Posts Tagged ‘workshop’

Prusa MK3S ~ Stop Button

Monday, April 6th, 2020

This was a one day build. I leave my printer running unattended and I know that others in my home would have trouble finding the reset button or off switch if/when something went wrong. Solution, add a big friendly stop button.

Remixed control panel

I have built several arcade machines over the years, so I had plenty of control panel buttons. This is a 46mm 12V red button. I pulled apart the switch and swapped the built in resistor to be 100 ohms, so I could run from 5V.

Prusa’s 3D printers are open source. Even better, they design their 3D printed parts using openscad. My favorite 3D CAD program.

I grabbed the LCD-cover-ORIGINAL-MK3.scad file and modified so the length of the face was a parameter. Then added the button hole and swapped the text. You can download my file here: LCD-cover-MK3_ArcadeReset.scad

The button’s LED is wired into the LCD pins labeled VDD (5V) and VSS (GND). The button’s switch is wired to replace the existing X Reset button.

The reset wiring goes from the LCD PCB to the EINSY controller to the Reset pin of the Atmega2560 chip. This pin could be reprogrammed to do something other than hard reset the chip. However, that would make future firmware updates tricky. So I left the firmware alone.

Portable Solder Iron

Saturday, February 1st, 2020

On a whim, I purchased a $20 USB Solder Iron from Aliexpress to play with. After playing with it using an old phone charger, I saw a video on Adam Savage’s Tested channel and got inspired. Drill Batteries as the power source. What a great idea! I have lots of those and always keep a few charged up and ready for projects.

However, finding a drill battery adapter for my Black and Decker 20V set was a challenge. It’s all discontinued. Black and Decker only sell new bluetooth batteries with USB ports built in. No adapters to be found. Searching for a solution, I found forum posts saying that black and decker 20V batteries and craftsman 20V batteries are made by the same company and are compatible. So I purchased a craftsman 20V USB adapter only to find that it did not fit my black and decker batteries. Bummer!

I junked the craftsman 20V USB adapter for parts. Salvaging the circuit and battery blades. Now I just needed a new plastic case to 3d print. There are a few on thingiverse that said craftsman/black and decker compatible… I printed them and surprise! they did not fit my black and decker batteries either. So I ended up making my own in openscad. You can download it here:

After some sanding, painting, and adding decals. I ended up with an awesome finished product.  I even added a spare volt meter display for some extra coolness.




I showed my creation to a few colleagues.  Everyone was impressed.  One of them shared their own solution using the TS100.  I played with it and instantly fell in love.  Wow. The TS100 is hands down the best portable solder iron I have ever seen.  The open source firmware makes it extra awesome.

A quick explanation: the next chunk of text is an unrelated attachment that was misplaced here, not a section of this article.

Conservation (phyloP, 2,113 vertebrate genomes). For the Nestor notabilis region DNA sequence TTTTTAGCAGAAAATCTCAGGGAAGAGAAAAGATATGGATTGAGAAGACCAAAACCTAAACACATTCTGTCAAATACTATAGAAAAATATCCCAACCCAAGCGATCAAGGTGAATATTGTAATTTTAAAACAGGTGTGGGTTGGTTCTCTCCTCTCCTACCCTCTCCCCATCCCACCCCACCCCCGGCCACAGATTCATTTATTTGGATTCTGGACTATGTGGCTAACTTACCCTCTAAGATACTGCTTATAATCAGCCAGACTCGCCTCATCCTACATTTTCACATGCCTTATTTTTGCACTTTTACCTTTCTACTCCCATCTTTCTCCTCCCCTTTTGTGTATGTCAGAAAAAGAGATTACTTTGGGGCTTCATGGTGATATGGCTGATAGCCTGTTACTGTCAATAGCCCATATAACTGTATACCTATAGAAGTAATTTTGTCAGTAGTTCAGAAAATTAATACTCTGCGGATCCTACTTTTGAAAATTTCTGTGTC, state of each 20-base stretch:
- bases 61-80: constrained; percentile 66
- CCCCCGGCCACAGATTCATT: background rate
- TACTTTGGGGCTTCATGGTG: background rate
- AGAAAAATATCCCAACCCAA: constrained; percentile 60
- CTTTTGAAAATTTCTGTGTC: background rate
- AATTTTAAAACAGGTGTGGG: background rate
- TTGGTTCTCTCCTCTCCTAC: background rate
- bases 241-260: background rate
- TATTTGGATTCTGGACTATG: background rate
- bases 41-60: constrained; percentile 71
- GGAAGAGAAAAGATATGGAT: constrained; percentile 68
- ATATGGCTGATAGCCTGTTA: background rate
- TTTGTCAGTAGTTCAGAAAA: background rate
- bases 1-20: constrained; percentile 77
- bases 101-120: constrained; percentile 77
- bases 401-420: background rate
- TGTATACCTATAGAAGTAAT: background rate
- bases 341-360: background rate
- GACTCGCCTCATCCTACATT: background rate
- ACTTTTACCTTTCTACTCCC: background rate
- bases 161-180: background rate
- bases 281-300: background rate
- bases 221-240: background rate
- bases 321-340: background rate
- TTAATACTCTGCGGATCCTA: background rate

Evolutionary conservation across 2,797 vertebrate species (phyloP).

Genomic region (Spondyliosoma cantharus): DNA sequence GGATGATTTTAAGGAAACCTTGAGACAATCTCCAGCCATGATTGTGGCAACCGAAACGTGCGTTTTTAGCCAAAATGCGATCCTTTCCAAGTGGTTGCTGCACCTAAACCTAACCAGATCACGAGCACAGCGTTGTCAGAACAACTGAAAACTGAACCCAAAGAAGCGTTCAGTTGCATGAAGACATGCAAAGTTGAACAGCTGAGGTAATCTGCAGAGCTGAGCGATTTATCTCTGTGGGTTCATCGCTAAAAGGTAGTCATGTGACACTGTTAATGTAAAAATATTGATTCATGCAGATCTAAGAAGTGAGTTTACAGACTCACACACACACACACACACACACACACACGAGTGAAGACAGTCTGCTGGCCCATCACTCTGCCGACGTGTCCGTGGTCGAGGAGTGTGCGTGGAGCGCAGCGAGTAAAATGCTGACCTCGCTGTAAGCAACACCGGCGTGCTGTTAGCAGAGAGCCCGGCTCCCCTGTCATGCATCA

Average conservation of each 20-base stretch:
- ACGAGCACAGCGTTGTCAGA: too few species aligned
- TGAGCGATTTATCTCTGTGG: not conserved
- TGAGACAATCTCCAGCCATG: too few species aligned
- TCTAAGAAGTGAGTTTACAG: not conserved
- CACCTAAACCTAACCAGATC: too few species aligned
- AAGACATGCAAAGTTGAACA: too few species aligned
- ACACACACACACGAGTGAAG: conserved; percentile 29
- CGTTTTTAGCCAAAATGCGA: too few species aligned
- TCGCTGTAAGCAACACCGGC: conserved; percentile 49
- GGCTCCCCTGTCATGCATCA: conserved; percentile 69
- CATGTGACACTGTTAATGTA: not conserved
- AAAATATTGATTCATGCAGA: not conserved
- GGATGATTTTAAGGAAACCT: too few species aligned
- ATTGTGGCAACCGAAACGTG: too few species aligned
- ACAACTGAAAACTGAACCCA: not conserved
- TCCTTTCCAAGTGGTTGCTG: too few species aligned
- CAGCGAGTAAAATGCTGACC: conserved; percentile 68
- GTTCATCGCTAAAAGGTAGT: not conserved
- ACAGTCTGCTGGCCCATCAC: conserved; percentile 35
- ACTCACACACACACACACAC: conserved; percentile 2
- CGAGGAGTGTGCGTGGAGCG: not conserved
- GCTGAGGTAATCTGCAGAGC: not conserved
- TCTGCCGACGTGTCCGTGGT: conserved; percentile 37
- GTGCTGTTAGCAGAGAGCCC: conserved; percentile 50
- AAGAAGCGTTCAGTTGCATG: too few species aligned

So when my dad saw my portable solder iron and asked me to make him one too, I jumped at the opportunity to get him the TS100 and an adapter for his drill battery set.  Luckily, he had Milwaukee brand and I could just purchase the right adapter.  No extra leg work.  It all just plugs into each other.

For anyone else who wants a portable solder iron using 20V drill batteries, here is the part list.

TS100 Solder Iron

The TS100 solder iron is popular and easy to find.   It is about $40-50 for the iron.  They sell sets with the iron and accessories for $60-100.  Watch out for which tip is included in the description.  The B2 tip is a pencil tip, the BC2 tip is wedge shaped, and the TS-I is like a needle.

Battery Adapters

Search for your drill brand + usb adapter.  Look for one that has a barrel jack in the photos.  That will give you access to the full voltage from the battery.  Here are some I found that have the barrel jack.

If you can’t find a battery adapter with a barrel jack, you can buy one with just usb.  Open it up and install your own barrel jack.  The 5V from USB is painfully slow to use for soldering.  You want 12-20volts.


To connect the battery to the iron, you need a male to male barrel jack cable.  The iron is 5.5mm OD x 2.5mm ID.  The barrel jack on the battery adapter will either be 5.5×2.5 or 5.5×2.1.  The 5.5×2.5 plug cable will fit in a 5.5×2.1 jack.  So a 5.5×2.5mm to 5.5×2.5mm cable is your best bet.  A 5.5×2.1 to 5.5×2.1 cable will not work.  A 5.5×2.5 to 5.5×2.1 cable might be ok, but depends on your battery adapter socket.  If you are worried, check the product description for barrel jack dimensions. Then get the matching cable.

I like digikey, because I can search for exact matching cables.

Barrel Jacks

This is optional.  If your battery adapter doesn’t have a barrel jack, is easy to add one.  Just pop open the casing and wire it up to the 20V.  The positive wire attaches to the center post of the barrel jack.